I’m still not sure, but removing the randomizer didn’t help with getting the Hype project to work. Inlining the project – before using “Inliner” seems the better way to go.

This is also a good comment. So, I looked into finding out… what exactly is an OAM file? Apparently, it’s just a .zip file. It’s certainly not plain text.

Well, I don’t want to. It’s a lot of work. But, the “Custom” widgets for “Widgets” is probably the flagship widget – even more important than the weather widget.

I suspect Tumult doesn’t want to do this either. At least, it’s not a feature that’s high on their priority list. They’d have to add Node and Inliner to the Hype app, if that’s the method they want to use, and then they’d have to modify their exporting to better send the data to Inliner.

So, if I wanted to create the export script… maybe even as an open source project …what steps would I need?

  • Pick the technology – Hype is macOS. That doesn’t look like it will change soon either. So, JXA looks OK. I could leverage JavaScript, which is ideal for a project like this.
  • base64 the images – That’s why I picked JXA. That’s trivial. It’s a simple JavaScript command… btoa() …Although, this can be done easily with Shell too.
  • Modify the HTML – This part sucks. I’m not sure how to do that. It might be easier to generate a new index.html file, rather than creating a new one.
  • merge the CSS – Easy?
  • merge the JavaScript – It’s not too bad to “uglify” the JavaScript and then add it to the HTML. The problem is fixing any references to file paths.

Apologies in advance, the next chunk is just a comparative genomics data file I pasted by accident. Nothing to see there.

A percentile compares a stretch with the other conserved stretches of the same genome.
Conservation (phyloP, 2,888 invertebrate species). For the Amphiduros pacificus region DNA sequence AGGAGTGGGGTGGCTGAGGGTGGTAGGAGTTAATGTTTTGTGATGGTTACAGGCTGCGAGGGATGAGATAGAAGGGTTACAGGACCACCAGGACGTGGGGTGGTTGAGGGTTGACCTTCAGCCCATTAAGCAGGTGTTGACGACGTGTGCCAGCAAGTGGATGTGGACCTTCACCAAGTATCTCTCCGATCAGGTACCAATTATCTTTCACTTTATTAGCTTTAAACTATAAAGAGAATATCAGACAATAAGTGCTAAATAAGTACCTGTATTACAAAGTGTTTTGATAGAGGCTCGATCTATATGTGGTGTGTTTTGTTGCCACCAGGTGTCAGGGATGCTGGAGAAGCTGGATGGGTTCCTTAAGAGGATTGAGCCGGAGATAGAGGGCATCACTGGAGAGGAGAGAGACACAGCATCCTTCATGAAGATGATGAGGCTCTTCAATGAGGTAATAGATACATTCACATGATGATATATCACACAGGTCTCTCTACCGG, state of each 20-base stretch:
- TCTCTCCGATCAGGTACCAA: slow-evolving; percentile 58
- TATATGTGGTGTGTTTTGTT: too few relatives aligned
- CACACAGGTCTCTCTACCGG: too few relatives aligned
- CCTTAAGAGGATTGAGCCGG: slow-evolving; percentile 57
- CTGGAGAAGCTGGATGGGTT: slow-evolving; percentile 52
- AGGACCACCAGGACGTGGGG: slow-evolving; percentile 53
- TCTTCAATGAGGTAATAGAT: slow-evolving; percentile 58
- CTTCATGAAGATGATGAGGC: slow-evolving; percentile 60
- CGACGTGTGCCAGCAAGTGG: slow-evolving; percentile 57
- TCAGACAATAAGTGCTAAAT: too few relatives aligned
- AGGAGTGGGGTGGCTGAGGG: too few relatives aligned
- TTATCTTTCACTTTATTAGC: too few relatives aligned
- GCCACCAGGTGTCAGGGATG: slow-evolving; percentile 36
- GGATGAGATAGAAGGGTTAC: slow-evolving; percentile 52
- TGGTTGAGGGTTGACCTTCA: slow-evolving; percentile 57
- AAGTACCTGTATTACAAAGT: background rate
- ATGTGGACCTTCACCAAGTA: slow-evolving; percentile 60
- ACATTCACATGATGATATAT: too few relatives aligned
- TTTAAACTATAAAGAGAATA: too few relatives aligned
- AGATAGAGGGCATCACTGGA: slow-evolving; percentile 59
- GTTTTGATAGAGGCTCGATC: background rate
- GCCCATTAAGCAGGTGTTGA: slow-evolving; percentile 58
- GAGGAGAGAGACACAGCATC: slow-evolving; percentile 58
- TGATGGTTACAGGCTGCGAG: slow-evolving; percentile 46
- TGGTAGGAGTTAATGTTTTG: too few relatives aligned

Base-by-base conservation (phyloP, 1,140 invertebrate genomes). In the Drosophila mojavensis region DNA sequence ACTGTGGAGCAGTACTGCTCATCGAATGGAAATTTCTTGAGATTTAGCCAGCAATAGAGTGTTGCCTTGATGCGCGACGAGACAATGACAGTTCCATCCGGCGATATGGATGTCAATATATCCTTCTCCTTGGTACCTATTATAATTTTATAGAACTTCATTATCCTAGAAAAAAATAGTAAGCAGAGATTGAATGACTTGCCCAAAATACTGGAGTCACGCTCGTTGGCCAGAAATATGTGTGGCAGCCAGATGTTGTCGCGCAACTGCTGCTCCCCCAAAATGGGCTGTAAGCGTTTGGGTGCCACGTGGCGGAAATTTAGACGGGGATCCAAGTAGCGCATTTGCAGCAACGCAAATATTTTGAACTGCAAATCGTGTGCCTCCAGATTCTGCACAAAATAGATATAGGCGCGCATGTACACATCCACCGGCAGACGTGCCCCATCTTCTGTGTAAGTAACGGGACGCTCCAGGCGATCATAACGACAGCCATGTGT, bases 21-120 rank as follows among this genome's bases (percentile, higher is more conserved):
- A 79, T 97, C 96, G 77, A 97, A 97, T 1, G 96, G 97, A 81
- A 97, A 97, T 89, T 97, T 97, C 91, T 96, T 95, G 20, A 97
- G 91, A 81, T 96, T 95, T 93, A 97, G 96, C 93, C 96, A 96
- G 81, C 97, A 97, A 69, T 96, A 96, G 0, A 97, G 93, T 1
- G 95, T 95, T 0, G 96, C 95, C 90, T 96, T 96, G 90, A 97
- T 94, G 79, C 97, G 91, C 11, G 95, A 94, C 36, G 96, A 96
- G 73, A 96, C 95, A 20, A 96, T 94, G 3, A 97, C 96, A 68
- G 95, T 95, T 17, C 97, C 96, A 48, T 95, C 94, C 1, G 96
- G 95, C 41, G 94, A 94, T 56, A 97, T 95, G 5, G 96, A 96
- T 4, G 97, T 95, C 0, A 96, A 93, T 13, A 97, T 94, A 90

That last part is the problem, and why I think Inliner has trouble with Hype projects. Hype doesn’t just list all of the resources in the index.html file. It’s in the JavaScript.

So yeah, the short term plan is to focus on other widgets.

I suppose the custom Widget would work as I imagined – as long as the HTML is inlined. That means no Hype collaboration… but I like Hype. :slightly_smiling_face:

It used to export to Dashboard. What’s Hype going to do in a “Catalina” 10.15 world? Eh, again – this is probably not a priority for Tumult. They can just drop the word “Dashboard”. The export feature is still good for iBooks. :smile:

The exports script would need to be Python.

Again, Python does this also pretty well.

In the sample export script there are demos for nearly all callbacks. One demonstrates modifiying the HTML. See --modify_staging_path

Also possible in the packing process, also found in the example under --modify_staging_path

Hype already has the option to inline itself in the export script see --get_options. The actual runtime would need to be added in the --modify_staging_path run.

This code should fix your problem


It uses the HypeResourceLoad event and reads the files from variables instead like regular from the ressource library. You could use this technic (without the encoding to the console portion) if you put it into the export script.

You can use JXA, Shell too.

Export Scripts can be shell, python, or ruby scripts.

Heh, I posted in that thread too… but I don’t even remember it.

Looks like I should look more into the export script options.

I don’t see how inliner would work with code that is heavily dynamically driven like Hype’s output unless it made a lot of assumptions and dangerous replacements.

I think an export script like what @MaxZieb outlines is definitely the way to go. It can write some JS at the top that keys filenames to a base64 encoding, and then uses that in the HypeResourceLoad callback. It won’t tackle all cases where non Hype runtime-loaded assets are used (js, fonts, html widgets/iframes, etc.), but should get most of the way for documents that just use image assets.